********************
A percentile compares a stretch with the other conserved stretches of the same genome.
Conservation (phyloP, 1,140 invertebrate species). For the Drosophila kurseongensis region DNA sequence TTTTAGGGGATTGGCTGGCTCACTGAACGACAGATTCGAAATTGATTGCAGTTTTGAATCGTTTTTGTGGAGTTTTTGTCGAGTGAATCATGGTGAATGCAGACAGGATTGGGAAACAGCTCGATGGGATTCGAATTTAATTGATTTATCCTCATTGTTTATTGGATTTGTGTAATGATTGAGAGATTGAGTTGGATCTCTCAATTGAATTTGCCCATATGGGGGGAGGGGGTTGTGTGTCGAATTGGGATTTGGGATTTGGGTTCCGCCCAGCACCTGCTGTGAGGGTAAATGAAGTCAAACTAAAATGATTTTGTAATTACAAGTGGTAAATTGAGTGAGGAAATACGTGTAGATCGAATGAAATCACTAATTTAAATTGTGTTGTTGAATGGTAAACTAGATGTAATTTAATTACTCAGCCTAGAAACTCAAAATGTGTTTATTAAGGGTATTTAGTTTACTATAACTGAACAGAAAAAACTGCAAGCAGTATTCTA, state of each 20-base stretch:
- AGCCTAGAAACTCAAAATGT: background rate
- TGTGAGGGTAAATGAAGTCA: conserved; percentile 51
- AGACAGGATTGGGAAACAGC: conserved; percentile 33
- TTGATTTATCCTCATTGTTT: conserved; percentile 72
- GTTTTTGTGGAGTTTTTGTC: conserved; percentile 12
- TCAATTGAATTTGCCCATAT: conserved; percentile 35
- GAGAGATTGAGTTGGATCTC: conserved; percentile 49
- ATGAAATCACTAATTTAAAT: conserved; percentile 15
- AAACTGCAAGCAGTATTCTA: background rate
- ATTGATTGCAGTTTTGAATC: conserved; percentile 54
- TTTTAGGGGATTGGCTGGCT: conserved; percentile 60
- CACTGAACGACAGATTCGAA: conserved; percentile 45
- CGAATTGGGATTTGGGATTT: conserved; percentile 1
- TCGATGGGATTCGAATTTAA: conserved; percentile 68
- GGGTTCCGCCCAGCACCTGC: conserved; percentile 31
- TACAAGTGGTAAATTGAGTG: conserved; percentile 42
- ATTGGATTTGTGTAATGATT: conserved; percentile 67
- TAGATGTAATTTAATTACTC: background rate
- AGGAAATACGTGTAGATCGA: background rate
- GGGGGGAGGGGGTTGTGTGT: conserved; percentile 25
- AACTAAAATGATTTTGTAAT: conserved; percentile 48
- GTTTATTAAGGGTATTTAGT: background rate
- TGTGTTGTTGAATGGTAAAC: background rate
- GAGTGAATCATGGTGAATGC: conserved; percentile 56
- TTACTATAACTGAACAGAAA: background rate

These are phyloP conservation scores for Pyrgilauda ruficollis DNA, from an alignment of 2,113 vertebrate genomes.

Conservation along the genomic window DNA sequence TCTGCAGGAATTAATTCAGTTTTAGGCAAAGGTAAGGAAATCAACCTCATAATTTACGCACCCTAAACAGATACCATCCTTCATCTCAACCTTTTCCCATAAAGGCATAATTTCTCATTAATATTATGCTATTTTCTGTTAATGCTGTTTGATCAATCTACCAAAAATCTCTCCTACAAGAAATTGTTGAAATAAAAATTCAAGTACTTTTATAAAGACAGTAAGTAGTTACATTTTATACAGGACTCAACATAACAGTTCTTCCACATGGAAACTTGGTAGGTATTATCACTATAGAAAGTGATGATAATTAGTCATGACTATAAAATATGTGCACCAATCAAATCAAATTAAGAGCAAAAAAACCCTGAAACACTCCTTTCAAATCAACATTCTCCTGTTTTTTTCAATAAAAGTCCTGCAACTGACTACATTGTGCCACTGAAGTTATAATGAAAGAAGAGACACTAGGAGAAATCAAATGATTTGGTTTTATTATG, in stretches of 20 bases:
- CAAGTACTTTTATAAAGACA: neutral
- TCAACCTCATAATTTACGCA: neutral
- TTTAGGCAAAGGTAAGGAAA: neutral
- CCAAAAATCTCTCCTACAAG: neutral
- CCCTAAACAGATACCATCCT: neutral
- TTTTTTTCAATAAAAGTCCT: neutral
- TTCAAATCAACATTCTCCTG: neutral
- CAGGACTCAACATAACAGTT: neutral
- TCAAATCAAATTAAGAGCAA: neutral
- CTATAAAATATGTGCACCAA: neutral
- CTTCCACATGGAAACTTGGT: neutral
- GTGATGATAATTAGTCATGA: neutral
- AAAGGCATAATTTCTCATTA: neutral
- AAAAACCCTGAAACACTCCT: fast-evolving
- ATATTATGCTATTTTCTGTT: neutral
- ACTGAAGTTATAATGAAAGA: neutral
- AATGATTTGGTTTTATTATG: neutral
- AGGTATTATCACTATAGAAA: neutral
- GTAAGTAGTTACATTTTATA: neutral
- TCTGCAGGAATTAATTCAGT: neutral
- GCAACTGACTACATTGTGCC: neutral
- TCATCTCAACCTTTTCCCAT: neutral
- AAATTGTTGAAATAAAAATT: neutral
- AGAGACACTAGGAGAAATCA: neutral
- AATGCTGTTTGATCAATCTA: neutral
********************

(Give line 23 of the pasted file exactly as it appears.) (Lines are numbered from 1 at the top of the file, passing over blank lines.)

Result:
- AACTAAAATGATTTTGTAAT: conserved; percentile 48